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The Effects of Ethylene Glycol on Wool Fibers

  • Sandra J. Tillin
  • Richard A. O’Connell
  • Allen G. Pittman
  • Wilfred H. Ward
Part of the Advances in Experimental Medicine and Biology book series (AEMB, volume 86A)

Abstract

We have previously shown that ethylene glycol can be a useful solvent for certain continuous processes in wool textile finishing. A brief treatment in hot ethylene glycol can (1) impart considerable stretch properties to woven wool fabric when treated in a slack condition (Pittman and Wasley, 1974; Pittman and Wasley, 1975), (2) produce permanent set, i.e. creases or crimp, to wool held in a constrained configuration during treatment (Pittman et al., 1975) and (3) produce rapid and thorough dyeing when used as a dyebath medium (Pittman et al., 1976).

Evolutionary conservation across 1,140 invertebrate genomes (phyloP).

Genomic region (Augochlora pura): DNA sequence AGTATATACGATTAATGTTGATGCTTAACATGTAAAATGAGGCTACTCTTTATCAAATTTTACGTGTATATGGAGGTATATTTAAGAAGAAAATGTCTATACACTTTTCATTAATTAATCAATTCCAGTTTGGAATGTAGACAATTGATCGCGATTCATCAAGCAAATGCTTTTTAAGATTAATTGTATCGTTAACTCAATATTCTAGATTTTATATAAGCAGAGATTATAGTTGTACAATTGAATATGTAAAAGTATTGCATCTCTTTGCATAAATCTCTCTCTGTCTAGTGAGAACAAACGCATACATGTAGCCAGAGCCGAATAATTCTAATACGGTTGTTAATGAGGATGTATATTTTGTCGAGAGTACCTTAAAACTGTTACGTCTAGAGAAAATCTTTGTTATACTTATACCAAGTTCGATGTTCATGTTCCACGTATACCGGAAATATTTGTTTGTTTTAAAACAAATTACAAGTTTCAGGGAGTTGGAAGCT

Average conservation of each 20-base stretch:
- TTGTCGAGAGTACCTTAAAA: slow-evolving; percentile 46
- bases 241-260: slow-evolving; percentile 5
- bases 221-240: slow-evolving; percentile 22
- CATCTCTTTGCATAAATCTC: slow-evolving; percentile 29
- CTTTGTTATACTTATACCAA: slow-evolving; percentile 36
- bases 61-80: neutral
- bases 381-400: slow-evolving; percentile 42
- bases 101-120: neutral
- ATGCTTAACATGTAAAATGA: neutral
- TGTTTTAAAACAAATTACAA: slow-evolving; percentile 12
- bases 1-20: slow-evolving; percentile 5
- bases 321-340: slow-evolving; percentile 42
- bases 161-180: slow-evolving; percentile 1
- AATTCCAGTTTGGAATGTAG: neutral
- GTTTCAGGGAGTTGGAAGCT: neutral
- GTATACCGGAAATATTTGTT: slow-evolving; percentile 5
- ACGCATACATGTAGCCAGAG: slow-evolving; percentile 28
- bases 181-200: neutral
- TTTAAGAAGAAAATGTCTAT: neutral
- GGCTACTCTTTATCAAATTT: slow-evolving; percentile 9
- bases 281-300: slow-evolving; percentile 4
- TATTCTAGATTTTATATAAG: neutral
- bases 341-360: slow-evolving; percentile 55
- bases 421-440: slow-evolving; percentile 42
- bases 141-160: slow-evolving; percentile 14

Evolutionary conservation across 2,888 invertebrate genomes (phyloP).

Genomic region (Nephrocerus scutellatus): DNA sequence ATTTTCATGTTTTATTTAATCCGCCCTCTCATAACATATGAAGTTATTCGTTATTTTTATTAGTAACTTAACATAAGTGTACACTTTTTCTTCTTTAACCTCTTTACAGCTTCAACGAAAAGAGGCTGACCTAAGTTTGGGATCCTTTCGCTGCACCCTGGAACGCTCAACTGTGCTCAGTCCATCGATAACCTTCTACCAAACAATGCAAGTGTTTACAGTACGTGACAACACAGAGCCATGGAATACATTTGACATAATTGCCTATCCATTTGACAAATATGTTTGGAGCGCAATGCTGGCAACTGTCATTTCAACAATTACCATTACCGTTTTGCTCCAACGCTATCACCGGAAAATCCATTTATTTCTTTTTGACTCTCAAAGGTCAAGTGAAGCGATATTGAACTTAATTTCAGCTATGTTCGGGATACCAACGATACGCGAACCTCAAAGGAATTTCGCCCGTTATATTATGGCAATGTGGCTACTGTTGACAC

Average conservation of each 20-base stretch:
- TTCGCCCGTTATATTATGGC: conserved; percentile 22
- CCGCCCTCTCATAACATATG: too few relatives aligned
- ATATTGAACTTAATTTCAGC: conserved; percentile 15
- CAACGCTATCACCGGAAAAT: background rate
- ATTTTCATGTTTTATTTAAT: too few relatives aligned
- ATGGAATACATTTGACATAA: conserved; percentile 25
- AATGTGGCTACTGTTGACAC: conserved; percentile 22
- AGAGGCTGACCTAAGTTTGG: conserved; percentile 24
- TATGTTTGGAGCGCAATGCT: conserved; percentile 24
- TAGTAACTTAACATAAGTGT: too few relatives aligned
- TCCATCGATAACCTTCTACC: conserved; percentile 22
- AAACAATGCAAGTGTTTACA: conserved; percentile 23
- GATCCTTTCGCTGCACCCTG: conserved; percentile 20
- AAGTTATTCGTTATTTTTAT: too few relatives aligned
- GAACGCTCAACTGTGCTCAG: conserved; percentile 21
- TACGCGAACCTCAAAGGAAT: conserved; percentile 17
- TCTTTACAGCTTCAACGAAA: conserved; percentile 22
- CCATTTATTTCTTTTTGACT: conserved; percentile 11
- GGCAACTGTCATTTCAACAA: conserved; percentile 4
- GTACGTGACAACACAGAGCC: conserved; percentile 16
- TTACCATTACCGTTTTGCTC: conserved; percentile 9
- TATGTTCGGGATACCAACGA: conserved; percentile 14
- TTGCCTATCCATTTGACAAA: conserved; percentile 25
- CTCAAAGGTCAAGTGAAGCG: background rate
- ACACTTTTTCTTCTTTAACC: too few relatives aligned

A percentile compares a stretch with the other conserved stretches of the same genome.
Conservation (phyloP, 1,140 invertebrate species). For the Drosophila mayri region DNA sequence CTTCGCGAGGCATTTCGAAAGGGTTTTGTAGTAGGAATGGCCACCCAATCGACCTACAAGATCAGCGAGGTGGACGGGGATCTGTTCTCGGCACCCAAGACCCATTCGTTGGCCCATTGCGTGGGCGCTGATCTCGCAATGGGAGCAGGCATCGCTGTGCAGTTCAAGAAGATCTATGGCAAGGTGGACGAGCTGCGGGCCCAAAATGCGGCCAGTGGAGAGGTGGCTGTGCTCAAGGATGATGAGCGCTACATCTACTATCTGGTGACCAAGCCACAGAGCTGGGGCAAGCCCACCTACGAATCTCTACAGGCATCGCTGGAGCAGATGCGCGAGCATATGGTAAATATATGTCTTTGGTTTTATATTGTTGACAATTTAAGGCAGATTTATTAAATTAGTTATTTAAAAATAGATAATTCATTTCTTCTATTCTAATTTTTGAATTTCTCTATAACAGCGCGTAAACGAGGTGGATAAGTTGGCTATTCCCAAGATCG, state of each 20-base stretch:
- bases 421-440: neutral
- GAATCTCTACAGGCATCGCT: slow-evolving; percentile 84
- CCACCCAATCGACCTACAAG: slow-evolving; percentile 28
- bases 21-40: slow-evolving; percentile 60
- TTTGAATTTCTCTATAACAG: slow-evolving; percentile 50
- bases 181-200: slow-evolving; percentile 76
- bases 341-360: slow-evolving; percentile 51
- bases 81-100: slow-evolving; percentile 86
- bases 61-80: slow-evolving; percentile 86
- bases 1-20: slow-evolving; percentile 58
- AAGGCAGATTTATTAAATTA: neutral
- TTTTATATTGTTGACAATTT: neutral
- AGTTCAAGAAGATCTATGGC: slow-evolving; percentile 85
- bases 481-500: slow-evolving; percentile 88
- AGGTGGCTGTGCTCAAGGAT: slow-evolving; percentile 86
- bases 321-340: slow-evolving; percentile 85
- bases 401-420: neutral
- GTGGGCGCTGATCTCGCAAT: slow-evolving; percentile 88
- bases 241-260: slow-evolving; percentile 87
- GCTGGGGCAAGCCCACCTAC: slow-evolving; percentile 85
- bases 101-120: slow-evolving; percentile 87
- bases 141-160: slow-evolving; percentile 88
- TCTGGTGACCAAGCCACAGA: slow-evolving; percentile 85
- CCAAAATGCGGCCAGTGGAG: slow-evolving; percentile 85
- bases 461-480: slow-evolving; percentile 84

Keywords

Wool Fiber Untreated Fiber Lithium Bromide Performic Acid Treated Wool 
These keywords were added by machine and not by the authors. This process is experimental and the keywords may be updated as the learning algorithm improves.

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References

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Copyright information

© Plenum Press, New York 1977

Authors and Affiliations

  • Sandra J. Tillin
    • 1
  • Richard A. O’Connell
    • 1
  • Allen G. Pittman
    • 1
  • Wilfred H. Ward
    • 1
  1. 1.Agricultural Research Service, U. S. Department of AgricultureWestern Regional Research LaboratoryBerkeleyUSA

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